‘Never step on enthusiasm.’
I love the image above for the simple message it sends. True leaders are not afraid to engage to ensure team success. Leaders display a level of humility when they show direct reports they are a part of the overall team, not just the person demanding results.
Contrast the two examples in the image. Who would you want to work for? The leader or the boss? Why?
I have been lucky to work for some truly great leaders in multiple work environments. They all shared a vision of what success looks like and made sure everyone was working toward the same goals. These great leaders always led by example and made professional development/learning a priority in the workplace. This enhanced direct report engagement and made everyone want to get more accomplished. Regardless of style (authentic, transformational, democratic, etc.), great leaders provide positive interactions and examples we can emulate and utilize within our own leadership practice.
Luckily, I have not experienced too many of the boss examples in the image above, but I have made a point to learn from these people as well. Don’t be so quick to write off the lessons you gained from a boss:
- How did your boss make you feel daily?
- How easy was it to bring them problems?
- Did they explain tasks or just say go get things done?
- How competent were they getting the job done?
- How invested were they in your professional development?
- How much fun were they to be around?
- How much staff turnover did your office have?
I could add more things to this ‘boss check list’ but believe you see my pattern now. So, what lessons can you learn from a boss? I’ve learned to never repeat a ‘boss’ trait I viewed as a negative.
Getting up from behind a desk or closed door to engage with people daily is an easy task for everyone. Never get so comfortable with a position you forget your responsibility to the people you serve. Servant leadership is centered on the idea the leader serves their people. Take the time to explain the ‘why’ of a task not just the ‘what’ needs to be done. Leverage the strengths of everyone on the team. This requires the leader to know the strengths and weaknesses of each team member.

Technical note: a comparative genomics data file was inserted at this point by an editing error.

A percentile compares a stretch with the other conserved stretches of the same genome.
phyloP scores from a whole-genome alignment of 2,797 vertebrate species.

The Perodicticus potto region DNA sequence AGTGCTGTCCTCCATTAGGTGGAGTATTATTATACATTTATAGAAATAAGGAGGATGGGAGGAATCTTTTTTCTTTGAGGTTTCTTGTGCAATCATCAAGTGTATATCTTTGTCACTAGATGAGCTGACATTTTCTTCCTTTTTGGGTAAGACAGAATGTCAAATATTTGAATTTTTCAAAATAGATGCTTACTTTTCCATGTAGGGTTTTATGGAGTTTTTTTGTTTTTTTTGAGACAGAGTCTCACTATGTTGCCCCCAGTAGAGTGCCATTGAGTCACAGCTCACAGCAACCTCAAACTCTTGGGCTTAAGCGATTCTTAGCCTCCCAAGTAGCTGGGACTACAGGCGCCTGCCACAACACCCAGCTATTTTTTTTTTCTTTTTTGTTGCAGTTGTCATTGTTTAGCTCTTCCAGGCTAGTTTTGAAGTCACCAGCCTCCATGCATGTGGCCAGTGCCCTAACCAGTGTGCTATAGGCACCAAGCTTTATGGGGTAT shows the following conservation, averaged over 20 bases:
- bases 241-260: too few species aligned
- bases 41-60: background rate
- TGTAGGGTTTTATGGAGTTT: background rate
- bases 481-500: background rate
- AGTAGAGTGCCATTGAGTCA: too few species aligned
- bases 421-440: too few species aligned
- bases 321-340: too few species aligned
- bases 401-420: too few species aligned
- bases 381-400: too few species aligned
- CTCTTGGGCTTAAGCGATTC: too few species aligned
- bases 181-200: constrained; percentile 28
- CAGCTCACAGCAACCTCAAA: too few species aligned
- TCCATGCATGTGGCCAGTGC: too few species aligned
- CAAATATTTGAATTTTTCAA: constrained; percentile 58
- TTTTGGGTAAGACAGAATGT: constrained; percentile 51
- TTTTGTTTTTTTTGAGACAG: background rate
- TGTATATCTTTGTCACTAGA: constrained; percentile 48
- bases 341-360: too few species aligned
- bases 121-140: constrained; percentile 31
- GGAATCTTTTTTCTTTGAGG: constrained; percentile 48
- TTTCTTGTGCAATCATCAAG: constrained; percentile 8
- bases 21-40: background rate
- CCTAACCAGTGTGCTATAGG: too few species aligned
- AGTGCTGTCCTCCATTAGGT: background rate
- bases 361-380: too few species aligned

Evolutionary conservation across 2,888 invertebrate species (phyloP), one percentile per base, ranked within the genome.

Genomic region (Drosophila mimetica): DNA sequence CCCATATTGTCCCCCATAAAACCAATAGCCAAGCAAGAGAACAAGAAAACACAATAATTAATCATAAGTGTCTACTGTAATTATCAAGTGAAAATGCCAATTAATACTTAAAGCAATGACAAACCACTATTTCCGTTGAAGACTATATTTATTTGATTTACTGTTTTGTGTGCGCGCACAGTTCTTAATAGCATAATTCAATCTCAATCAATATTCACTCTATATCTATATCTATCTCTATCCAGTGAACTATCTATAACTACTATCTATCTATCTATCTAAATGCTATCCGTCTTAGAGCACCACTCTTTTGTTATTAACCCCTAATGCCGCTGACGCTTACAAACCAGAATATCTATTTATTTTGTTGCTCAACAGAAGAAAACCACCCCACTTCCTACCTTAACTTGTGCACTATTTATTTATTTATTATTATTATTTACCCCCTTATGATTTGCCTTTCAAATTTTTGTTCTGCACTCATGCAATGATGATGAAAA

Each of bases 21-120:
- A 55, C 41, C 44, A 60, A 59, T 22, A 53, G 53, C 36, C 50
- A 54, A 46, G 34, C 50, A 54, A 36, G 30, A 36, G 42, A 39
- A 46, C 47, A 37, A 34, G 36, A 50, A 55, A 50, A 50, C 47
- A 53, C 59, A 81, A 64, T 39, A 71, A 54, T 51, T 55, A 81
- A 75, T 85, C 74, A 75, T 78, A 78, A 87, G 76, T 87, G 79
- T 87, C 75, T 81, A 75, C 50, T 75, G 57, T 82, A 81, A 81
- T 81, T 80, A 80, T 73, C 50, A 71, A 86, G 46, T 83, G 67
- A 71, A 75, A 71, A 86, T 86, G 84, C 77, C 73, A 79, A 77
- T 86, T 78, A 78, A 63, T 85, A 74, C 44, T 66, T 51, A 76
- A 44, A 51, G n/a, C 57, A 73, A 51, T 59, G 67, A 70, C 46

It’s okay to have fun at work! No, really, fun and work can go together. Look at some of the most successful organizations and the culture they build in the work environment. Work still gets done but fun happens daily—may be a coincidence but these type organizations are able to retain their staff members.
Consider implementing a stay interview process. Stay interviews allow great leaders to engage staff to see what they need in the work environment. The stay interview builds a dialogue to enable both sides to enhance relationships and create a productive culture. The leader does not have to promise anything they can’t back up and allows them to explain these things directly to staff members. Example: staff would like to work from home, but this is not applicable because the business has drop-in clientele.
Note: Had a great conversation at a networking event last week in Orlando about the term ‘stay interview’. Some organizations/leaders do not like this term. That’s fine, call it ‘professional development interview, career development orientation, etc.’ but look for ways to engage staff on their professional needs.
So, continue to emulate the great leaders you have had in your work life but don’t miss the valuable lessons the bosses have provided.
What leadership traits do you emulate daily? What have you learned from a boss (no names needed)?
‘I’ve learned that people will forget what you said, people will forget what you did, but people will never forget how you made them feel.’
Photo by Gladson Xavier on Pexels.com
‘Play chess, not checkers.’